Lugar: A Natural Option for US Trade Representative
Nov 29, 2012
By Dean Kleckner: Des Moines, Iowa
The Obama administration’s second-term shakeup will include a new top trade diplomat as the current U.S. Trade Representative, Ron Kirk, is eyeing the exit door.
There’s no official announcement yet, but Kirk’s departure is one of the worst-kept secrets in the capital. "He intends to leave Washington and head back to Dallas," where he once was mayor, reports the Washington Post.
As President Obama reboots a cabinet that will include a new Secretary of State and director of the CIA, he’ll want to make sure he settles on a trade ambassador who not only has his full confidence but also a high level of credibility with foreign leaders.
An excellent choice is available: Richard Lugar, the Republican senator from Indiana.
Under normal circumstances, Lugar wouldn’t even consider the job. Earlier this year, however, he lost his party’s primary election. Lugar had hoped to serve one more term in the Senate and then retire after a long career.
By tapping Lugar, President Obama would send a powerful signal to a divided country that’s sick of partisan gridlock. He pursued the same strategy in his first term with the appointment of former Republican congressman Ray LaHood as Secretary of Transportation. LaHood has indicated that he doesn’t plan to stick around for another four years. As with Kirk, there’s been no formal notice, but all signs point to a departure.
Lugar is a natural option. For one thing, the President and Lugar have a strong relationship, going back to their days in the Senate. They collaborated as members of the Foreign Relations Committee and traveled together to Russia, Ukraine, and Azerbaijan.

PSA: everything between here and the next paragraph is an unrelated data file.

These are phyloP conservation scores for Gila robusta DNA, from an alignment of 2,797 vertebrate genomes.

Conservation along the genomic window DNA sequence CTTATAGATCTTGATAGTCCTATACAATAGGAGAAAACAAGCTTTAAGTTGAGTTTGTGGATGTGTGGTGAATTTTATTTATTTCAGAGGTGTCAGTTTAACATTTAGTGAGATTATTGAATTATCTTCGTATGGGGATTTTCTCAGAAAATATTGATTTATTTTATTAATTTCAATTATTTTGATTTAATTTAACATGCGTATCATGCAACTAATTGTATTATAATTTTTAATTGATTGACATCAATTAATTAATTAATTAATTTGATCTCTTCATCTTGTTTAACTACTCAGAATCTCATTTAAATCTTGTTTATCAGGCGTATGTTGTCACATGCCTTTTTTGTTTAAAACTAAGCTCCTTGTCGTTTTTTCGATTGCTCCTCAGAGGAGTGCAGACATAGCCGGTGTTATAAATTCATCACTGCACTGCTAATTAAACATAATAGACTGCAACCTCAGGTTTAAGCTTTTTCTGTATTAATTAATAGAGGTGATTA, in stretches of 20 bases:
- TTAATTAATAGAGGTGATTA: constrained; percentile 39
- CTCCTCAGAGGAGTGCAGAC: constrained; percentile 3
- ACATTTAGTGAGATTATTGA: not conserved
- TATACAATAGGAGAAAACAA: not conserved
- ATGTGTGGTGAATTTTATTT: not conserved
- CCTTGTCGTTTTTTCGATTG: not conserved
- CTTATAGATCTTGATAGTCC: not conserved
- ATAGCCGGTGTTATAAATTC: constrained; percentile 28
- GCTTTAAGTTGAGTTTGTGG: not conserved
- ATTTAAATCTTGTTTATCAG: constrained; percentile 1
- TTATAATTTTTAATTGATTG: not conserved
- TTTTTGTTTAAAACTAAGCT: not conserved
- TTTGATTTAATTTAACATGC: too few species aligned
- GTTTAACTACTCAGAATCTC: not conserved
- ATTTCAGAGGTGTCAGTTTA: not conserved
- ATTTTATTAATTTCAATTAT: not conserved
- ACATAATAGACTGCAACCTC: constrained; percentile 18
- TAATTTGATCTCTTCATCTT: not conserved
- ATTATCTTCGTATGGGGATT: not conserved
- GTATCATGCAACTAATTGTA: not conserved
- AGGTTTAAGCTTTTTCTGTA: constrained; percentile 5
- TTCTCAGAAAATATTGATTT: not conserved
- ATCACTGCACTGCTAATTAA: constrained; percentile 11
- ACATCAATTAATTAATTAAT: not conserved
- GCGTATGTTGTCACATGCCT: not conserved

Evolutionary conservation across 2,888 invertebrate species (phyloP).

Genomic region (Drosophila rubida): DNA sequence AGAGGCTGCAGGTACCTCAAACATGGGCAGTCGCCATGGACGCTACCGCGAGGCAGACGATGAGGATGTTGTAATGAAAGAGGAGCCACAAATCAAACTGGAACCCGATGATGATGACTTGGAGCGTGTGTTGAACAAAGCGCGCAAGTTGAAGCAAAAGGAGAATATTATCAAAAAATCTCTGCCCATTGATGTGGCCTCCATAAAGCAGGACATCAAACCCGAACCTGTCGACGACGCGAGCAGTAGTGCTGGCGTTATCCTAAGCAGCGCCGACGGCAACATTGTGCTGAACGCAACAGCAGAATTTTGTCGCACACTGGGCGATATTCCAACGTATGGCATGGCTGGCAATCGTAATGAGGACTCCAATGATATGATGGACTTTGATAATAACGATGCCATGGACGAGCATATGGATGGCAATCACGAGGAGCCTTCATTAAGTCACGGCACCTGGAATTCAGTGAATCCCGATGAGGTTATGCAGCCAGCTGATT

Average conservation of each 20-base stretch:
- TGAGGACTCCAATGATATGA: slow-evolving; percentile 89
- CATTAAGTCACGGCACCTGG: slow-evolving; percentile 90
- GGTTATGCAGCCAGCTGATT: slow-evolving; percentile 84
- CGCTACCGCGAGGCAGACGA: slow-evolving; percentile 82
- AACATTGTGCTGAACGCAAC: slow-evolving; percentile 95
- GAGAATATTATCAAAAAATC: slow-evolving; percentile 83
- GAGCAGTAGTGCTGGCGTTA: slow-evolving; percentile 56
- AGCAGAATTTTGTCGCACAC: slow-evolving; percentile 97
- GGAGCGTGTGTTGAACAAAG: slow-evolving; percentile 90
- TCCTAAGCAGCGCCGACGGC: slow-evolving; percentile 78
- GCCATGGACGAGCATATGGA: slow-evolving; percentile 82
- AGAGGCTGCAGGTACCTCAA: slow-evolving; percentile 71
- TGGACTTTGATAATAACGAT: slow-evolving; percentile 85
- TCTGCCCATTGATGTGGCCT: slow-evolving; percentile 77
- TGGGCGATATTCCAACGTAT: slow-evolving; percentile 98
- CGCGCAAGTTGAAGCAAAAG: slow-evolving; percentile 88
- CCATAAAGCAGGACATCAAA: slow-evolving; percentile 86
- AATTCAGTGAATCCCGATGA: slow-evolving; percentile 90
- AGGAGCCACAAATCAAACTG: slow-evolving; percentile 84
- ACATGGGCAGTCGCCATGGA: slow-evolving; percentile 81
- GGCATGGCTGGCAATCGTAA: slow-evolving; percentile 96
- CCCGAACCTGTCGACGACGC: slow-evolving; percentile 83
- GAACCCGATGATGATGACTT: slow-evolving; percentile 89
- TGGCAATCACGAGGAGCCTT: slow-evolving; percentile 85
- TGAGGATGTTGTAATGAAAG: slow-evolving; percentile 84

In 2007, when Obama announced that he was running for president, he invoked Lugar’s name. "Politics don’t have to divide us," he said. "I’ve worked with Republican senator Dick Lugar." During one of his presidential debates with John McCain in 2008, Obama said that for foreign-policy advice, he sought Lugar’s counsel. President Obama even cut campaign commercials that showed images of the Hoosier. Lugar had not endorsed Obama, but neither did he ask for Obama to take down the ads.
In addition to showing bipartisanship and enjoying Obama’s trust, Lugar possess several other important qualities. Popular among his colleagues on both sides of the aisle, he would coast through Senate confirmation. He also possesses an outstanding record of free-trade votes. He has been a consistent supporter of free-trade agreements and presidential Trade Promotion Authority (TPA).
Farmers would cheer the choice as Lugar has chaired the Senate’s agriculture committee and he knows how much farmers depend on exports.
The Cato Institute, a libertarian think tank, ranks Lugar as one of the Senate’s most reliable friends of free trade. Over the last two decades, Lugar has cast 55 votes on issues involving trade barriers. According to Cato, he has voted to remove restraints to trade on 53 occasions--more than 96 percent of the time.
Senators don’t have bosses, except perhaps for voters, and Lugar would have to agree to take direction from the White House. The late Earl Butz, who was Secretary of Agriculture in the Nixon and Ford administrations, once told me how it works: "The president and I have a deal," he said. "When we don’t agree, we do things his way."
So Lugar would have to agree to do things Obama’s way. But perhaps he could also become the strong voice for trade that the Obama administration desperately needs, as it seeks to make good on a promise to double exports by 2015 and complete the Trans-Pacific Partnership (TPP), a potentially blockbuster trade pact whose success will require a skilled negotiator who knows his way around foreign capitals as well as the halls of Congress.
Serving as U.S. trade representative would be a worthy capstone to a distinguished career. Obama should seize this unique opportunity and invite Lugar to join his team, for the good of the country.
Dean Kleckner serves as Chairman Emeritus of Truth About Trade & Technology (www.truthabouttrade.org).